I am learning repeated integration with the Tabular method. I see textbooks or web sites prove the method, but most of the times, they either do not explain each step or just skip with (...). I try to prove it myself by going through each step. I am not sure if my manipulations of differential "$dx$" are legitimate, and in general how to justify them.

I started with with (uv)'=u'v+vu'

$\frac {d(uv)} {dx} = \frac {du} {dx}v+ u\frac {dv} {dx}$ $\to$ (Q1: Can I simply multiply both sides by $dx$?)

$d(uv)= vdu+udv$

$\int uv =\int udv+\int vdu$

$\int udv=\int uv -\int vdu$ $ $ (I)

Set $\frac {du} {dx}=u^1$ , $\frac {dv^{-1}}{dx}=v$ $\to$ $du= u^1dx$, $v=\frac {dv^{(-1)}} {dx}$

$\int vdu= \int u^1dx$$\frac {dv^{(-1)}} {dx}$ $\to$ $\int u^1dv^{-1}$ (Q2: Can I directly cancel $dx$ from both numerator and denominator?)

$\int udv= uv -\int u^1dv^{-1} $

Repeating similar steps $\to$

$\int udv=$$\sum_{i=0}^{n-1} (-1)^iu^i v^{-i} +\int (-1)^nu^n dv^{-n}$ $ $

$\int udv=$$\sum_{i=0}^{n} (-1)^iu^i v^{-i} +\int (-1)^{n+1}u^{n+1} dv^{-(n+1)}$ $ $ (II)

which is equivalent to common expression
$\int udv=$$\sum_{i=0}^{n} (-1)^iu^i v^{-i} +\int (-1)^{n+1}u^{n+1} v^{-(n)}dx$ $ $ (II')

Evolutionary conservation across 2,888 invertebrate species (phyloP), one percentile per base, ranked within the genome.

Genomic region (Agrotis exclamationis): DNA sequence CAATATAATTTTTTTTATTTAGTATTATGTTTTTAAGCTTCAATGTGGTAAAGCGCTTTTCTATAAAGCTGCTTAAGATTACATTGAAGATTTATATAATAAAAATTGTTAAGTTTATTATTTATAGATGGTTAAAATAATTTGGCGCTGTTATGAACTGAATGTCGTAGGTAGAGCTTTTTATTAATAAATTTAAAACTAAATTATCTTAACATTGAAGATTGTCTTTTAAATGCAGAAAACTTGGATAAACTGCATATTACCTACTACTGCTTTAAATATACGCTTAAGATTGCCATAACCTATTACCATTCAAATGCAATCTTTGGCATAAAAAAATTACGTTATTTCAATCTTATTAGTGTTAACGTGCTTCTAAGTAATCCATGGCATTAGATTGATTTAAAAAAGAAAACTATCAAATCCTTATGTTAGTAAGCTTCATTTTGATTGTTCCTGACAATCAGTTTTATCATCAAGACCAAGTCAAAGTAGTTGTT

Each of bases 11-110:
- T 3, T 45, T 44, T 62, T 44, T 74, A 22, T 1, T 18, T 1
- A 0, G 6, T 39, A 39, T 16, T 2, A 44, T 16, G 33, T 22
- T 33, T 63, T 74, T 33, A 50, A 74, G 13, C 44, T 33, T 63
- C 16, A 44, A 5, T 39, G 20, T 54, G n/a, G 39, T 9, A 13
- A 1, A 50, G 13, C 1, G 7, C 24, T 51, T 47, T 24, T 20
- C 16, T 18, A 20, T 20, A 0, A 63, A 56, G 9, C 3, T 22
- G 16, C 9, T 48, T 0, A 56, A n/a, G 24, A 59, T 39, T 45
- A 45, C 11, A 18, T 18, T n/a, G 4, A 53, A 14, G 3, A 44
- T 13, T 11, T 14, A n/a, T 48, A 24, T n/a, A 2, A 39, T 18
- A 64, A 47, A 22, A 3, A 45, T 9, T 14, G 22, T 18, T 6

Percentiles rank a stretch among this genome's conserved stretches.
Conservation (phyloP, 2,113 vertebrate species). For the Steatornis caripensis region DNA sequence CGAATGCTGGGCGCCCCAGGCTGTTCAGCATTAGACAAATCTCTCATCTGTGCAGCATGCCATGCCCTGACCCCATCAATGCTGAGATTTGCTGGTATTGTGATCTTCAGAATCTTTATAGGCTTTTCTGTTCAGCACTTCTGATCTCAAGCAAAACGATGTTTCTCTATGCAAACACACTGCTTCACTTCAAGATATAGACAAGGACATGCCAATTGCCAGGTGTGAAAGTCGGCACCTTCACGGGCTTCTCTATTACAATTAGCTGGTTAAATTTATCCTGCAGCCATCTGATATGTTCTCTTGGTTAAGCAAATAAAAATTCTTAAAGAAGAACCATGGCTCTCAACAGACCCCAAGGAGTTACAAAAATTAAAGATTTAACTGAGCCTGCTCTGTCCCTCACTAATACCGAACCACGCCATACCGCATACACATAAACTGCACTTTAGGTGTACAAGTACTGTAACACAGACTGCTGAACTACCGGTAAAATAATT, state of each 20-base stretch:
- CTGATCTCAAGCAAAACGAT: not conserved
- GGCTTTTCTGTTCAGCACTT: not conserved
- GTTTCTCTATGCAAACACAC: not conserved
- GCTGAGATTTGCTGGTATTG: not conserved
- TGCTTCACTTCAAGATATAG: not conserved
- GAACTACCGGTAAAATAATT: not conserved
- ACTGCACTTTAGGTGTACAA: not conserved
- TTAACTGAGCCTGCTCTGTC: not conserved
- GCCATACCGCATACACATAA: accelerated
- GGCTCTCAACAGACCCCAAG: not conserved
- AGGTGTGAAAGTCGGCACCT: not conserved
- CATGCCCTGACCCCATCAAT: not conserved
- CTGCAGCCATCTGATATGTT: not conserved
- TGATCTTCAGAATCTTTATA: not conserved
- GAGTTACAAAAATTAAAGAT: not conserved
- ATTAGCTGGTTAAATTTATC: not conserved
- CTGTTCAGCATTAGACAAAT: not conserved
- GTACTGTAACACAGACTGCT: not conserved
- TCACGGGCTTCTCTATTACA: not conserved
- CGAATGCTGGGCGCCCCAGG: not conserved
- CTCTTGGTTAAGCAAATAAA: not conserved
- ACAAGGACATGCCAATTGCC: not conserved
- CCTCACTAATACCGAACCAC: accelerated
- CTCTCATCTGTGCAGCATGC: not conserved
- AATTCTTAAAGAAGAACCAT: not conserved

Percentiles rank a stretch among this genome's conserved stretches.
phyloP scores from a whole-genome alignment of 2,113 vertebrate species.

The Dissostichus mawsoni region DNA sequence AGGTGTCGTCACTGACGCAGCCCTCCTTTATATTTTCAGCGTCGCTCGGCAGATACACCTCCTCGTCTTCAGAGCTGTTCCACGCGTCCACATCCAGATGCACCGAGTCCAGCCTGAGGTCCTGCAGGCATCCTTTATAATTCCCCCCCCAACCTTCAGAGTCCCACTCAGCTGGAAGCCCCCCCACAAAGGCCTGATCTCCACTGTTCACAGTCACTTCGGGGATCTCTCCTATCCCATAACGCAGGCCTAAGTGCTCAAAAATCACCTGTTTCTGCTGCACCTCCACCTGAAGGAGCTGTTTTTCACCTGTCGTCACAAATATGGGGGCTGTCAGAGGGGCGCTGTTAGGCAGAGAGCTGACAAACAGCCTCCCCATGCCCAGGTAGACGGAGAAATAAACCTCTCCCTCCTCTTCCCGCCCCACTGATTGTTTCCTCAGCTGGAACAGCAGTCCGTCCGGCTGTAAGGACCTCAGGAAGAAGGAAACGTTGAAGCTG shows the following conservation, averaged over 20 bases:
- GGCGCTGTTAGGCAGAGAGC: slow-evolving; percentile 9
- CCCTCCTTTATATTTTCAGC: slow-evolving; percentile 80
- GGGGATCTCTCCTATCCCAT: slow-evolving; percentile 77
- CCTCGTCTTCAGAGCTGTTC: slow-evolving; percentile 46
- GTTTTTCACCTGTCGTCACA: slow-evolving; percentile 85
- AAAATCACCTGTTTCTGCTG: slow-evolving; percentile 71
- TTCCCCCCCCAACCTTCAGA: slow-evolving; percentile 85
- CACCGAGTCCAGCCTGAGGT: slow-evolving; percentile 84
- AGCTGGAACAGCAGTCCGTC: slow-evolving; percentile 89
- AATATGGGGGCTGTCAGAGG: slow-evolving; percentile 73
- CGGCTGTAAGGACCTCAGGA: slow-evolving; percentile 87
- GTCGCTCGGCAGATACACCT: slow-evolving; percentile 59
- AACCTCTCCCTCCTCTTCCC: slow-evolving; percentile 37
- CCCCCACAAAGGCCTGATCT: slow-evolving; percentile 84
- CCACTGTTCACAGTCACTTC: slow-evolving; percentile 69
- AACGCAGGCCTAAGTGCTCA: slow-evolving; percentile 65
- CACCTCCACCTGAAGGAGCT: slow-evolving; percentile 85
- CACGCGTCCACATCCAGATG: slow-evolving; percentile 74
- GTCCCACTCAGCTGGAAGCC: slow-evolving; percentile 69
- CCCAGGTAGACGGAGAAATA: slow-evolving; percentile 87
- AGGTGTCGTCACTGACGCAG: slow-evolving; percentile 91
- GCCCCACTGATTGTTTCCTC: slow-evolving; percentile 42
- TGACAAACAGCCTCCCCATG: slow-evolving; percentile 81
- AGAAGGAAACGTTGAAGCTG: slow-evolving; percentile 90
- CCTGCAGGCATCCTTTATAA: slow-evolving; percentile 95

• $\begingroup$ Thanks! I missed this and corrected accordingly. $\endgroup$ – Star Bright Feb 27 at 23:45

Treating dx as a fraction is technically wrong but I don't think you'll make any 'big mistakes' due to it. As in, even though it is an incorrect operation, it is one which produces correct results.

Anyways for repetead integration by parts, there is a faster derivation by a switch of notation, let $f_{i} $ denote the ith derivative of $f$, so for example $f_1$ is first derivative of $f$.

Now, we can write: $$(fg)_{-1}= f_{-1} g - (f_{-1} g_1)_{-1}= f_{-1}g -f_{-2} g_{1} + (f_{-2} g_{2})_{-1} $$

Repeating the above method n times,

$$ (fg)_{-1} = \sum_{i=1}^n f_{-i} g_{i-1}(-1)^{i+1}+ (-1)^n (f_{-n}g_{n})_i$$

refer here page-50 of the Joseph Edward book

  • $\begingroup$ thanks! I read your paper and still do not understand your first line here. How do you extend combination formula to negative and apply here? $\endgroup$ – Star Bright Mar 3 at 0:18
  • $\begingroup$ whut, wdym by combination formula to negative @BrightStar? $\endgroup$ – Buraian Mar 3 at 5:33
  • $\begingroup$ I thought you use this formula : miro.medium.com/max/443/1*uVFGIVq5F_r5nWtD4-lXyg.png. $\endgroup$ – Star Bright Mar 3 at 5:49
  • $\begingroup$ I actually got this technique from an odl calculus book I read refer page-50 of the book $\endgroup$ – Buraian Mar 3 at 5:52
  • $\begingroup$ Got it! BTW, really like your paper, very cool:-) $\endgroup$ – Star Bright Mar 3 at 17:37

Your Answer

By clicking “Post Your Answer”, you agree to our terms of service, privacy policy and cookie policy

Not the answer you're looking for? Browse other questions tagged or ask your own question.